by Arturo Desimone. (July 4 2011)
New student-activist cultures in the Western societies often recall their predecessors, the student counterculture of 1968. They inevitably remind the public they aim to mobilize of such nostalgia for the 60s and 70s reformists—whose efforts despite their eccentricity and psychedelic pleasure-seeking, secured progressive policies, tolerant mindsets and rights the West offers today as luxury commodity-catalogs. But there is a crucial difference with the current emerging, still evolving ranks of demonstrators: the children of Third World exiles who found harbor in Europe thanks to the 1970s lobbyists are among these awakening students, and have a different historical memory than non-immigrants.
In recent years student movements in Europe upped their militancy, at times suprising managers of the educational system—for example last year when 200.000 British students marched against anti-education budget cuts. Comparisons have been made to the 1970s and 60s, claiming the countercultural spirit of 1968 is reborn, or that a current generation of wannabes and imitators want to reembody this historical Zeitgeist, recalling psychedelic movements rhetoric of Western buddhist beliefs in reincarnation. These comparisons can even be in the form of a sardonic or ridiculing tone: “Stop being so 1968!”
Current student movements certainly take inspiration from the 70s that varied between heroism and over-indulgent new avant garde forms of consumeristic expressionism. These new rebel hordes have yet to match their ancestors in massive impact and cultural reform. There are nonetheless factors that put 21st century student activists in a different identity crisis than the mostly native-European “baby boomers” of 1968: Europe is ethnically much more diverse, especially in its younger generations. Third and second generation immigrants from the poorer decolonized countries, or “New Europeans,” may take after the counterculture but are also inspired by revolutions of their ancestral ex-colonial provinces, and have other motivations besides these in their foreign baggage. Today’s left-leaning might often not notice that during 1968 there was arguably a Cold War within the Cold War Left in the sometimes ambiguous and uneasy alliances between Third World revolutions and the Western Countercultural dissidents who represented the former from inside the established.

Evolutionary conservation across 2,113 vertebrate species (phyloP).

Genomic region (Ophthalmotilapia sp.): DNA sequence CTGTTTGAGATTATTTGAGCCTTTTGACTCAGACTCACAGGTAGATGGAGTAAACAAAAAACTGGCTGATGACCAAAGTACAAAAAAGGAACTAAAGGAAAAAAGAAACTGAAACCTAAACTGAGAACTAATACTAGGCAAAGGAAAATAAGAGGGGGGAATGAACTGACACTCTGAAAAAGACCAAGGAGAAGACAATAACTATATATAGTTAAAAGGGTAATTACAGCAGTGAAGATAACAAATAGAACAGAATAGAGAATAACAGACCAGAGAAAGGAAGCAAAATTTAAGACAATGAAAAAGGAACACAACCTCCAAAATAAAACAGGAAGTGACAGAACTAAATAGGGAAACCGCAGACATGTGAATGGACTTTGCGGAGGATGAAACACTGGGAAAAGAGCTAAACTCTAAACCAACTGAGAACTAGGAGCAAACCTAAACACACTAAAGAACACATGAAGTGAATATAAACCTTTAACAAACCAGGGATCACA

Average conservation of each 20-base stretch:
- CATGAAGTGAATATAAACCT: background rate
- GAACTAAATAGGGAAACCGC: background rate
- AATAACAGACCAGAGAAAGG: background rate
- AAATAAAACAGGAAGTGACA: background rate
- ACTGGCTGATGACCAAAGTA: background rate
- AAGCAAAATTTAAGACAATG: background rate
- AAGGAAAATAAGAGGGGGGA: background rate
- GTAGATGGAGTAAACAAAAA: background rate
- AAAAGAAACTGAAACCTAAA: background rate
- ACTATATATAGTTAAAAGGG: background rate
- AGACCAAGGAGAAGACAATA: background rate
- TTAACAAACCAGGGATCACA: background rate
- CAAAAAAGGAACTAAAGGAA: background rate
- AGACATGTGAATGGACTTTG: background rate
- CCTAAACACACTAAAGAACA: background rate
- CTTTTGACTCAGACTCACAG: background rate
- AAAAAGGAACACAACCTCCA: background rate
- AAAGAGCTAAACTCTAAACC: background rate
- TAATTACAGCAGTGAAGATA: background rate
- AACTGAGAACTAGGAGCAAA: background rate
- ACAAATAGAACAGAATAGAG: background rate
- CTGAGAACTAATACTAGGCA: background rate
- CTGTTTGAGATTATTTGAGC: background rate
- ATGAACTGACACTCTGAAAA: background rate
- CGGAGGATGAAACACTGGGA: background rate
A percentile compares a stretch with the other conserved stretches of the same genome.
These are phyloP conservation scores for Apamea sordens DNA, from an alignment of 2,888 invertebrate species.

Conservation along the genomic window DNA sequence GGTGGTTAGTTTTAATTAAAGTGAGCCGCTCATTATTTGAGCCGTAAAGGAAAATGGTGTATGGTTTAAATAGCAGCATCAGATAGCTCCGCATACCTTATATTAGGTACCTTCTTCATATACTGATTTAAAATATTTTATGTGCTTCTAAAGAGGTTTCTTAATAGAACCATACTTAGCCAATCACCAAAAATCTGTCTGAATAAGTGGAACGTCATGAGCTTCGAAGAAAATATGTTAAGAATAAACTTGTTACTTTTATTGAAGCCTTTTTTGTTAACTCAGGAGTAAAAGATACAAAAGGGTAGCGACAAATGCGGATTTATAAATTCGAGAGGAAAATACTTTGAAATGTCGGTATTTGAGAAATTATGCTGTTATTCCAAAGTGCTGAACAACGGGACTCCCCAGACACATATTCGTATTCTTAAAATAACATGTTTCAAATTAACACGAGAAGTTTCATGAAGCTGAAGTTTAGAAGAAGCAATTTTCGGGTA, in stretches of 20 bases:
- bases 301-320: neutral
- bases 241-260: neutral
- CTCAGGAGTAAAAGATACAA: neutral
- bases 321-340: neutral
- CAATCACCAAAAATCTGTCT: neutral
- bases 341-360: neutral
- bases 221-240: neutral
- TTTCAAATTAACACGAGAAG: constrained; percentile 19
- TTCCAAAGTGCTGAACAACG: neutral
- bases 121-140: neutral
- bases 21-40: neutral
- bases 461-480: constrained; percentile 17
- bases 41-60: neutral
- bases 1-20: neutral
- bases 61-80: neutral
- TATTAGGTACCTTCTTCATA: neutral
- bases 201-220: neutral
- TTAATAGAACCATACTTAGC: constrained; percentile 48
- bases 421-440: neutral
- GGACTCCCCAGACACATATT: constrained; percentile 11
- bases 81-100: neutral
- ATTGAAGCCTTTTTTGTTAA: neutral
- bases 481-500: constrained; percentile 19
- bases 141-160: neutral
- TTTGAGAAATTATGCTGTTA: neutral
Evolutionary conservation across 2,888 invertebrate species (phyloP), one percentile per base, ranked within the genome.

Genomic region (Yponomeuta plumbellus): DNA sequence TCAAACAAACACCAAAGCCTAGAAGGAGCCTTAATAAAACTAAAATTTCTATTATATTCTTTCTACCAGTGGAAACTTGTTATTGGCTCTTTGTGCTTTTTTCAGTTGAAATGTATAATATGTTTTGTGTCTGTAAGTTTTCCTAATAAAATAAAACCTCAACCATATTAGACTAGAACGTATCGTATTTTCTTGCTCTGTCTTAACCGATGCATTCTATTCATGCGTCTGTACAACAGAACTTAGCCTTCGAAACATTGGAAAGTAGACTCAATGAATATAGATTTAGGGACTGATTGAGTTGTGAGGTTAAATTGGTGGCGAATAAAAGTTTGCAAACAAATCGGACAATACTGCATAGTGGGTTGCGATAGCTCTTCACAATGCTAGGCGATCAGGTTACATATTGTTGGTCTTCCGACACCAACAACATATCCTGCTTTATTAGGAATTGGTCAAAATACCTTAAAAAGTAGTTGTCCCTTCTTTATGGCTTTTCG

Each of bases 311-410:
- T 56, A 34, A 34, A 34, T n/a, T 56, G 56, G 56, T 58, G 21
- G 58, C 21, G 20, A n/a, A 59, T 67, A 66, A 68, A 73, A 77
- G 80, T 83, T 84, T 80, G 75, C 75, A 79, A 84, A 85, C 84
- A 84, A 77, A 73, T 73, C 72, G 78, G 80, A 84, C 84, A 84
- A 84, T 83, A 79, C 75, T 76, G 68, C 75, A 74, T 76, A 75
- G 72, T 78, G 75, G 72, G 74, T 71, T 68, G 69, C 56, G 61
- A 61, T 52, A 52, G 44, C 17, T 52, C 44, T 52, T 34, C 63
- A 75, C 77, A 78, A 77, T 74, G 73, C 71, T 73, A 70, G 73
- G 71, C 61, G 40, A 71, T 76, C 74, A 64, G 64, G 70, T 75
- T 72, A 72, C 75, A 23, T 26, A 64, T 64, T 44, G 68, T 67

An emerging student activist culture in the Netherlands—at times devoted, serious yet weak compared to movements now in Bologna and the UK—began largely as resistance against the current right wing Dutch governemnt (CDA-VVD) and its satellite Freedom Party of notorious rightist-makes-mightist Geert Wilders (PVV.) The Christian Democratic Alliance’s (CDA) front-evangelofascist Verhagen has been responsible for many new, harsh policies such as fining students who take longer than 2-3 years to attain their bachelors a fine of 3000 euros annually, even if the reason for being tardy is a severe GP or shrink doctor-confirmed handicap.
Verhagen studied during the 1970s. He took 11 years over his bachelors. This was a time when higher education in its traditional role—( a production system for knowledge, preparing young adults of the elites with information and mental articulation necessary to inherit the profession of coordinating society)—was paralyzed.